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Raised Bed Gardening Good Choice with Northwest Soils –

Posted by erika.d.johnson | March 17, 2016


Published in: The Columbian • March 17, 2016, 6:01 AM

By Pat Stephens and Judi Seifert, for The Columbian

An example of a raised bed garden. (WSU Extension)
An example of a raised bed garden. (WSU Extension) Photo by Laura HeldrethRaised beds can be a great addition to the home garden — for home-grown vegetables, fruit or flowers or other ornamentals.

Raised beds have some great advantages over in-ground gardens:

  • They provide great drainage, especially needed with our heavy, clay soils, which tend to hold water very strongly.
  • The soil in a raised bed warms earlier in the spring and stays warmer later in the fall.
  • The higher beds are easy to access for those with back or mobility problems.
  • Weeds and pests can be easier to control.
  • They can enhance the beauty garden.
  • A raised bed can be covered in winter, providing an opportunity to grow some cool weather crops for all-winter use.
  • Poor native soil can be enriched only where necessary.
  • Irrigation and fertilization needs are limited to the raised beds and not the surrounding pathways.

Gardeners have several options for growing in raised beds. For mounded rows, scoop the native soil out of surrounding areas, creating lower paths that can be covered with mulch or chips for walking. Then add compost to the native soil to enrich it with nutrients and create a better soil structure to improve water movement.

Layered composting is another way to create raised beds, and can be done right on top of existing turf with no digging. First lay down a thick layer of wet newspaper or cardboard in the shape of the desired raised bed. Then lay down a 3-inch layer of green matter, such as leaves, grass clippings or aged manure. Top this with a 3-inch layer of brown matter, such as dried leaves or shredded newspaper. You can alternate several layers if you want a higher bed. Add a 3-inch layer of enriched garden soil on the top and you are ready to plant. The lower layers will break down and compost in place, creating a rich growing medium for seasons to come.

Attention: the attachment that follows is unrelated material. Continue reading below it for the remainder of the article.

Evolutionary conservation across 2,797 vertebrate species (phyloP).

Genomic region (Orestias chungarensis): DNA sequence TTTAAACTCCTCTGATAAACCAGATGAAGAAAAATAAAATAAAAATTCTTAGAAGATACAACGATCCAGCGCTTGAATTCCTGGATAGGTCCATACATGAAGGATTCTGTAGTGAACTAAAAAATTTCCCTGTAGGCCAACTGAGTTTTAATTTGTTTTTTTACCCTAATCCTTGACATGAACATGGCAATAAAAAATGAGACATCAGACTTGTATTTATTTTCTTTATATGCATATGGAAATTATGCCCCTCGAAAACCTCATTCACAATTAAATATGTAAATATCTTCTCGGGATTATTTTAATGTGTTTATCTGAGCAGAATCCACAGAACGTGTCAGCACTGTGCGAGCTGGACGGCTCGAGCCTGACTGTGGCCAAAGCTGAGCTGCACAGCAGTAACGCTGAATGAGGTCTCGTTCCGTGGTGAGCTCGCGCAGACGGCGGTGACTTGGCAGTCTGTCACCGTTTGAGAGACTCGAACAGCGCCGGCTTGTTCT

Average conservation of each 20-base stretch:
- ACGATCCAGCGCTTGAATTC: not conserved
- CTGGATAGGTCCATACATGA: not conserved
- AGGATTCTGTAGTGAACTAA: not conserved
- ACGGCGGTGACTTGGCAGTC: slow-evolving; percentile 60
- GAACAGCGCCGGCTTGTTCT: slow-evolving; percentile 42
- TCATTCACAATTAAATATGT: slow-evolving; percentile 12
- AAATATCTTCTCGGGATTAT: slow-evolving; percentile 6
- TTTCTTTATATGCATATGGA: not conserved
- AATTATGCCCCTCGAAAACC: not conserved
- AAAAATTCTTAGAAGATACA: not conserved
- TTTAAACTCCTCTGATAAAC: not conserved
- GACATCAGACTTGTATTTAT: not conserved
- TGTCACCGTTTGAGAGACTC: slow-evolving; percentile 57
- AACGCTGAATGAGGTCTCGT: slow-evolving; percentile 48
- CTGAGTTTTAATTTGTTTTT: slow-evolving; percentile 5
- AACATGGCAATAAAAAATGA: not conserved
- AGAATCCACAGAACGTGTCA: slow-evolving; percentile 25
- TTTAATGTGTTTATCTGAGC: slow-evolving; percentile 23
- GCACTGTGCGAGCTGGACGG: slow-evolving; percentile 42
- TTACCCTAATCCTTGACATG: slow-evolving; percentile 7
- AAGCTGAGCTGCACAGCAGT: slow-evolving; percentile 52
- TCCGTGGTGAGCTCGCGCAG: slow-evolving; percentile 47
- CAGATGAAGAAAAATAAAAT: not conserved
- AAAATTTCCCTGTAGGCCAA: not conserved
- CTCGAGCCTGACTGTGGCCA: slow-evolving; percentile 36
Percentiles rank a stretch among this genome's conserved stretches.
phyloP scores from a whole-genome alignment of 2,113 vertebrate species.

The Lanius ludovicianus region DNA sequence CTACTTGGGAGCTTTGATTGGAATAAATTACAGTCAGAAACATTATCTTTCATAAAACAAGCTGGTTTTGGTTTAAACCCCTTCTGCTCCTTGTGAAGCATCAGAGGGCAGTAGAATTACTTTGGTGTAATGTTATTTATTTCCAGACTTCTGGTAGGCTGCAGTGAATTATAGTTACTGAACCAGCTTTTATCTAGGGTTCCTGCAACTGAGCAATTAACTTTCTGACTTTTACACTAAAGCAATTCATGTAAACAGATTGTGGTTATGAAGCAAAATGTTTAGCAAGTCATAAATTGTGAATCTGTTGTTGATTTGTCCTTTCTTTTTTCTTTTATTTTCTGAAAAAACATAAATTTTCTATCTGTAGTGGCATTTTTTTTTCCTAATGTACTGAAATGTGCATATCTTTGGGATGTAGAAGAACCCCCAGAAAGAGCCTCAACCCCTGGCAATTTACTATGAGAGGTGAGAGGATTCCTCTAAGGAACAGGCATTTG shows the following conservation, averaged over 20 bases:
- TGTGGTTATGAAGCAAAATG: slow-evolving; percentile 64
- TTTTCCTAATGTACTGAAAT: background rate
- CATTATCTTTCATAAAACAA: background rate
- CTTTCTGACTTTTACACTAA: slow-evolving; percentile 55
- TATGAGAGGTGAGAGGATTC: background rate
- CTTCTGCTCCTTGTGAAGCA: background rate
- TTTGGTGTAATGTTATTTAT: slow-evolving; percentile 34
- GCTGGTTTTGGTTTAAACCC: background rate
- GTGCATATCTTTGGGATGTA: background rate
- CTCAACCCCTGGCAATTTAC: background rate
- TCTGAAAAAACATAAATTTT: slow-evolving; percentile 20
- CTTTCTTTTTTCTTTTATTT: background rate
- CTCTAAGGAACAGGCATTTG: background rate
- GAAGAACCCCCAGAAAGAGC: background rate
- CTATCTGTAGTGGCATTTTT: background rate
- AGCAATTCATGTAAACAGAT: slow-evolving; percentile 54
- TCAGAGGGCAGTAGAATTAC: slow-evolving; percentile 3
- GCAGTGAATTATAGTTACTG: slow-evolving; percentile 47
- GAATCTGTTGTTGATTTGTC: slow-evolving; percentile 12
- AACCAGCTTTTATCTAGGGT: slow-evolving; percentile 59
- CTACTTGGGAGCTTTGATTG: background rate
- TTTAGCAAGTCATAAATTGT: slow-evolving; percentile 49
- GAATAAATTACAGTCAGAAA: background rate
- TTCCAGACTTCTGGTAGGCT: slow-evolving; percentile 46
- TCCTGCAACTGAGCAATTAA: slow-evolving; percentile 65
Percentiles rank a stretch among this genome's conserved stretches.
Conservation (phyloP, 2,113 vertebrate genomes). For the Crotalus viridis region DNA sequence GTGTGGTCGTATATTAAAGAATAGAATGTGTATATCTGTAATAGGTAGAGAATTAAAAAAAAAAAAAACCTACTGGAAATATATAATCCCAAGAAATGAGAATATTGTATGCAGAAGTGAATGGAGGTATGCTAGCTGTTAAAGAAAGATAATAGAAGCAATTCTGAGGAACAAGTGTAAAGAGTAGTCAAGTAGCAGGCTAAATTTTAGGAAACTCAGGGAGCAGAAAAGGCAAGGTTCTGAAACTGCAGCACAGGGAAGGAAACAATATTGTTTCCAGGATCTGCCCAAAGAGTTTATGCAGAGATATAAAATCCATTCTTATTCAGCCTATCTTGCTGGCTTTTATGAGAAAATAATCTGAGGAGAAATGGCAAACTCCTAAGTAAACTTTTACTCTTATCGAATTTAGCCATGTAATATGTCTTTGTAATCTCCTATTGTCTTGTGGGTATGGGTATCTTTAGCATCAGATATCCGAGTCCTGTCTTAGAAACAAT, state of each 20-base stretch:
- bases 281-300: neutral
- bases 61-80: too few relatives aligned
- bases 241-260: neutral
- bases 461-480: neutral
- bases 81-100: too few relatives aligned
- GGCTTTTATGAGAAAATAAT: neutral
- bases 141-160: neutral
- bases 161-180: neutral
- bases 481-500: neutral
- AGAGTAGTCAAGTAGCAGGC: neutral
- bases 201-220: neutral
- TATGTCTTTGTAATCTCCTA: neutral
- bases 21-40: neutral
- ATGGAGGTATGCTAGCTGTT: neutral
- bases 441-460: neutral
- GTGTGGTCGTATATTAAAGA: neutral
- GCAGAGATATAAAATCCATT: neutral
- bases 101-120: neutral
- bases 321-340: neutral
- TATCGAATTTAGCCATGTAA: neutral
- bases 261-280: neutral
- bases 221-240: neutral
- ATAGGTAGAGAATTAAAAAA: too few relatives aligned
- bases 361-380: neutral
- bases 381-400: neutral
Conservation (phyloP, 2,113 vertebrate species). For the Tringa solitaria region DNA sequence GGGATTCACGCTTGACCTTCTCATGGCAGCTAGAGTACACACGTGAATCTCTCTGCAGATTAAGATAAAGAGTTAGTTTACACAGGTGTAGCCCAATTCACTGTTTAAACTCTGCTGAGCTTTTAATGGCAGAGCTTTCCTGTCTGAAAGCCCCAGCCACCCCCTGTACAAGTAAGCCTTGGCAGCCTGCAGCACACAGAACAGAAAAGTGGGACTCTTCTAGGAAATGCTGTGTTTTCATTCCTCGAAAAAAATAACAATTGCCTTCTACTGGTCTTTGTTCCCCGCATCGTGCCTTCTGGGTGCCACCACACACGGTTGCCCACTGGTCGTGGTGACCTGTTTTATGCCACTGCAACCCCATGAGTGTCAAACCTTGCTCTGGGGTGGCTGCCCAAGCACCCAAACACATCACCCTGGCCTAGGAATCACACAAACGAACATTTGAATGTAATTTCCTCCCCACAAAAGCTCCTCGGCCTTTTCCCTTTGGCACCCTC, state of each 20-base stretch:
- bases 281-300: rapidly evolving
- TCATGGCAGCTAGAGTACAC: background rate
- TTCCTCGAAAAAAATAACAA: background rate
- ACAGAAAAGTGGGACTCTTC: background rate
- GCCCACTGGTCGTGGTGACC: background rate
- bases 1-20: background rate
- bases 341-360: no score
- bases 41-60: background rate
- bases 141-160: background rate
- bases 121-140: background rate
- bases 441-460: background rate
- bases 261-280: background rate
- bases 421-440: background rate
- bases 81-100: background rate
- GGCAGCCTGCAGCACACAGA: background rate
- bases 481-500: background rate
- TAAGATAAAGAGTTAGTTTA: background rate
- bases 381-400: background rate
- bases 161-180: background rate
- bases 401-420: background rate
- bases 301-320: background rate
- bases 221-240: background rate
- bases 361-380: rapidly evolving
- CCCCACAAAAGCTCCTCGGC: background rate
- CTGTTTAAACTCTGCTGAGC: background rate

Filling a framed bed takes significant quantities of soil. Purchase a garden mix from a local nursery or garden center. Mixes typically include clay, sand and an organic material such as compost, often in a 1-1-1 ration. These proportions allow water to move easily through the soil, and the organic matter holds nutrients well. Mix in some native soil from the surrounding beds to make a well-rounded planting medium for our region.

Often in the Pacific Northwest, additional nitrogen is needed to help organic matter break down, so add a commercial nitrogen fertilizer broadcast over the raised bed. Because raised beds drain well, additional nutrients may be needed during the growing season.

The looser organic soil in raised beds will be warmer and will dry out faster than clay ground soil, so set up a good irrigation schedule. Soaker hoses or drip systems will provide effective irrigation to the root systems of the plants without drenching the leaves.

If you have raised beds from previous years, you may notice that the soil has settled. Simply replenish with fresh organic matter or compost each spring, and spade up the soil to work it in before planting.

Anyone can enjoy raised beds and the increased yield of vegetables and fruits from the garden.

To Learn More:

Pat Stephens and Judi Seifert are Master Gardeners with WSU Extension Clark County